“The great question that will be with us throughout this entire book: What did Jesus actually bring, if not world peace, universal prosperity, and a better world? What has he brought?

“The answer is very simple: God…. He has brought God, and now we know his face, now we can call upon him. Now we know the path that we human beings have to take in this world. Jesus has brought God and with God the truth about our origin and destiny: faith, hope and love. It is only because of our hardness of heart that we think this is too little. Yes indeed, God’s power works quietly in this world, but it is the true and the lasting power. Again and again, God’s cause seems to be in its death throes. Yet over and over again it proves to be the thing that truly endures and saves.”

And it is this supreme focus on God that carries us even through the shadow of death.

In his final letter, Pope Benedict wrote:

“Soon I will stand before the ultimate judge of my life. Although in looking back on my long life I may have much cause for fear and dread, I have nevertheless a joyful spirit because I firmly trust that the Lord is not only the righteous judge, but, at the same time, the friend and brother who has already suffered my inadequacies himself and therefore, as judge, is at the same time my advocate. Looking at the hour of judgment, the grace of being a Christian thus becomes clear to me. Being a Christian gives me knowledge and, moreover, friendship with the judge of my life and enables me to cross the dark door of death with confidence. In this regard, I am constantly reminded of what John recounts at the beginning of Revelation: he sees the Son of Man in all his greatness and falls to his feet, as dead. But He, laying His right hand upon him, says to him, “Do not be afraid. I am…”

Pope Benedict XVI not only showed us how to live, he showed us how to die. We can face death with confidence and even good cheer because we are going to the one who loves us most. His last words were not necessarily a valediction to those he was leaving behind, but a statement of devotion, looking towards the love of his life: “Jesus, I love you.”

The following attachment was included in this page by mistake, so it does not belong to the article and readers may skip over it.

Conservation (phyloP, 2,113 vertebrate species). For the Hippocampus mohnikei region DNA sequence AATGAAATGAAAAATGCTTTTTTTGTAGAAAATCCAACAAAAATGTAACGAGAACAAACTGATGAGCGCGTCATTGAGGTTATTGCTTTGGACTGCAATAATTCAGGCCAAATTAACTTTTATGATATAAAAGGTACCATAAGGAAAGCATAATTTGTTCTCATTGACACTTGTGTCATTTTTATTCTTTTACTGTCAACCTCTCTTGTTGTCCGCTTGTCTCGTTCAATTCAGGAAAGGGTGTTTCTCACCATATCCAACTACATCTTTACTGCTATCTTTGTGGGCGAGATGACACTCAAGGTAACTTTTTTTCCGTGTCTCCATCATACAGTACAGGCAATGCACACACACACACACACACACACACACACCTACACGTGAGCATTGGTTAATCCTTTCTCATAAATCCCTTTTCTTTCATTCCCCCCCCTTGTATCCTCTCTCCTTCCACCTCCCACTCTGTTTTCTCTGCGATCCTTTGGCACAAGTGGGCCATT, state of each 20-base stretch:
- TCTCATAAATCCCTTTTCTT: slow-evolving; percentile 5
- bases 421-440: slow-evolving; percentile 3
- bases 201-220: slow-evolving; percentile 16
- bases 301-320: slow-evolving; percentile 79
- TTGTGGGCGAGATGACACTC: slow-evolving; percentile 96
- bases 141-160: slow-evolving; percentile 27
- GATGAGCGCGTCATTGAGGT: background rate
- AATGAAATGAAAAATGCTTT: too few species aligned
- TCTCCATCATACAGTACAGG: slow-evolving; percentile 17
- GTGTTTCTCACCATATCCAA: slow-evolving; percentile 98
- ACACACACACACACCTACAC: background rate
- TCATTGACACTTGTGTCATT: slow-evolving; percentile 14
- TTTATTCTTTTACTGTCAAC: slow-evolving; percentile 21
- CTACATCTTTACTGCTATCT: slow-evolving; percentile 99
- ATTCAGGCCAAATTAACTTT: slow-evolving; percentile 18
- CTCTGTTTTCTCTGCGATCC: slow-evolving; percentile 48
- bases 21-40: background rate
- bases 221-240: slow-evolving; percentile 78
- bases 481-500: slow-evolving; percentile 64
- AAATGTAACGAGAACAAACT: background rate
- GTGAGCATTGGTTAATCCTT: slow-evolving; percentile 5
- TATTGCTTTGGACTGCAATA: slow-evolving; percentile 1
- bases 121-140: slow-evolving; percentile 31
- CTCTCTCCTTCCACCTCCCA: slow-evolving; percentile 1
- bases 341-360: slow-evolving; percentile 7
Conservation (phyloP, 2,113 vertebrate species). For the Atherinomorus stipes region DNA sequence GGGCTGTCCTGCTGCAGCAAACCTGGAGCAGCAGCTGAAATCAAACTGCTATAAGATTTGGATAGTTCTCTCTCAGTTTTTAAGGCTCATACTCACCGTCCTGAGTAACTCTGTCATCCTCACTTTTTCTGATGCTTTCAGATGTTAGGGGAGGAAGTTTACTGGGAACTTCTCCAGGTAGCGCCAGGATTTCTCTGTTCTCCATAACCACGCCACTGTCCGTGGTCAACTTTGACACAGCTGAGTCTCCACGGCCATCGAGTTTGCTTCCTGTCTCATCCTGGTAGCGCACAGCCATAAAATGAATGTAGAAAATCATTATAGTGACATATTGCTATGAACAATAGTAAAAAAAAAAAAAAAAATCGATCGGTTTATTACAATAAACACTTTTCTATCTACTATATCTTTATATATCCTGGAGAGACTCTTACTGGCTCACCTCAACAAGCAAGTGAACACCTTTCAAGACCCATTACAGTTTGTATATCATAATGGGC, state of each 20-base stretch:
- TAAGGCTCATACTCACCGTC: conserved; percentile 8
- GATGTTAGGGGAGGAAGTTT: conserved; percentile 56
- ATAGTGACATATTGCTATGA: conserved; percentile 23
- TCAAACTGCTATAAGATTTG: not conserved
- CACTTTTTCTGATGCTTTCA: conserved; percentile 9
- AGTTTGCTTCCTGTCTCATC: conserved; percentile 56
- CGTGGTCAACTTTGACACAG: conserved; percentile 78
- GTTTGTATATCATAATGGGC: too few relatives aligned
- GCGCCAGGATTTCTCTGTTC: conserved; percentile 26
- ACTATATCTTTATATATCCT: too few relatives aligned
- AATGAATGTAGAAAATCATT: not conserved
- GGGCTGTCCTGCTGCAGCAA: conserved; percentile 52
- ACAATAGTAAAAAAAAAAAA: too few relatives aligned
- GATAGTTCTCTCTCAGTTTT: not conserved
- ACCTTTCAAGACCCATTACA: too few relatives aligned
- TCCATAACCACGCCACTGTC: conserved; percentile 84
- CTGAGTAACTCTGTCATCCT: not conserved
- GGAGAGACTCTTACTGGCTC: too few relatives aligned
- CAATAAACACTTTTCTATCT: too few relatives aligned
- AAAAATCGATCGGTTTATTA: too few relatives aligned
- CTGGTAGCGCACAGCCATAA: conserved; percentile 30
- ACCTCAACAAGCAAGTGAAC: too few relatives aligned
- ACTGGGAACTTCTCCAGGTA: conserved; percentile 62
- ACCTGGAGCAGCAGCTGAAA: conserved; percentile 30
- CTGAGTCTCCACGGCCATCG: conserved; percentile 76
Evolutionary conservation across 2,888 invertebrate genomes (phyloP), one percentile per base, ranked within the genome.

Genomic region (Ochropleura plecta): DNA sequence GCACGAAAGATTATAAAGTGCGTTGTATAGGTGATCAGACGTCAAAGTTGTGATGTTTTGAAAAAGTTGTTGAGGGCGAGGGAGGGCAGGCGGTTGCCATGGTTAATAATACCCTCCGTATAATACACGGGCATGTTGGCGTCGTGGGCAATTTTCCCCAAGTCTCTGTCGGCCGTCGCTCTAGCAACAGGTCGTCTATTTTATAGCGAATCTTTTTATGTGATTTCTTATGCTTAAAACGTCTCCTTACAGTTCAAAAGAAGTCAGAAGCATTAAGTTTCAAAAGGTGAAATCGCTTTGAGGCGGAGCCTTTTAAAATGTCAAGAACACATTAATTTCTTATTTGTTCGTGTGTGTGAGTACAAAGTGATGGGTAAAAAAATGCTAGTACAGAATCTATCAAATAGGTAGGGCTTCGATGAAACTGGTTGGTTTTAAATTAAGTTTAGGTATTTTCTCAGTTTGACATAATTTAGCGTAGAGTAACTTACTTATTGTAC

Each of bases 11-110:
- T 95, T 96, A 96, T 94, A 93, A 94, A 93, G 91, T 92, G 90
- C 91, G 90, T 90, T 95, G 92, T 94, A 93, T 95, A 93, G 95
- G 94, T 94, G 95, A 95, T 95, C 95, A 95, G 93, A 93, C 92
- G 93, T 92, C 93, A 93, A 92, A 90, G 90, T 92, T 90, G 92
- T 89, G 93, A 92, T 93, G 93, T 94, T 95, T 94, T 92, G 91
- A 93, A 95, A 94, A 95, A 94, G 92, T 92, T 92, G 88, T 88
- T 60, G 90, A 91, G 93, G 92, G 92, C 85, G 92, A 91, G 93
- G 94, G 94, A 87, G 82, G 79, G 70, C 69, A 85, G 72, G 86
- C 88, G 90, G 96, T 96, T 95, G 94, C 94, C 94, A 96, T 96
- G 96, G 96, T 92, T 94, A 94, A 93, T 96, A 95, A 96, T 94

I don’t think it is possible to do justice to the man in these few words. And I know that there are good people who took issue with his handling of certain problems or objected to his resignation from the papacy.

But Pope Benedict XVI always tried to point us beyond the noise of contemporary conflicts to take the perspective of eternity. He reminds us always that in the end, God wins. There is no doubt of that. The only question is whether or not we are on the winning side.

This was a man who spent his entire life seeking to be closer to Jesus. And in doing so, he brought us all closer to the Lord as well.

Rest in Peace, Pope Benedict XVI

Copyright 2023, WL Grayson

W.L. Grayson

W.L. Grayson

I am a devoutly Catholic theology teacher who loves a popular culture that often, quite frankly, hates me. I grew up absorbing every movie, TV show, comic book, science fiction novel, etc. I could find. As of today I’ve watched over 2100 movies and tv shows. They take up a huge part of my life. I don’t know that this is a good thing, but it has given me a common vocabulary to draw from in order to illustrate whatever theological point I make in class. I’ve used American Pie the song to explain the Book of Revelation (I’ll post on this some time later) and American Pie the movie to help explain Eucharist (don’t ask). The point is that the popular culture is popular for a reason. It is woven into the fabric of our lives and imaginations, for good or ill. In this blog I will attempt to bring together the things of heaven with the things of earth. Of course this goal may be too lofty for someone like me.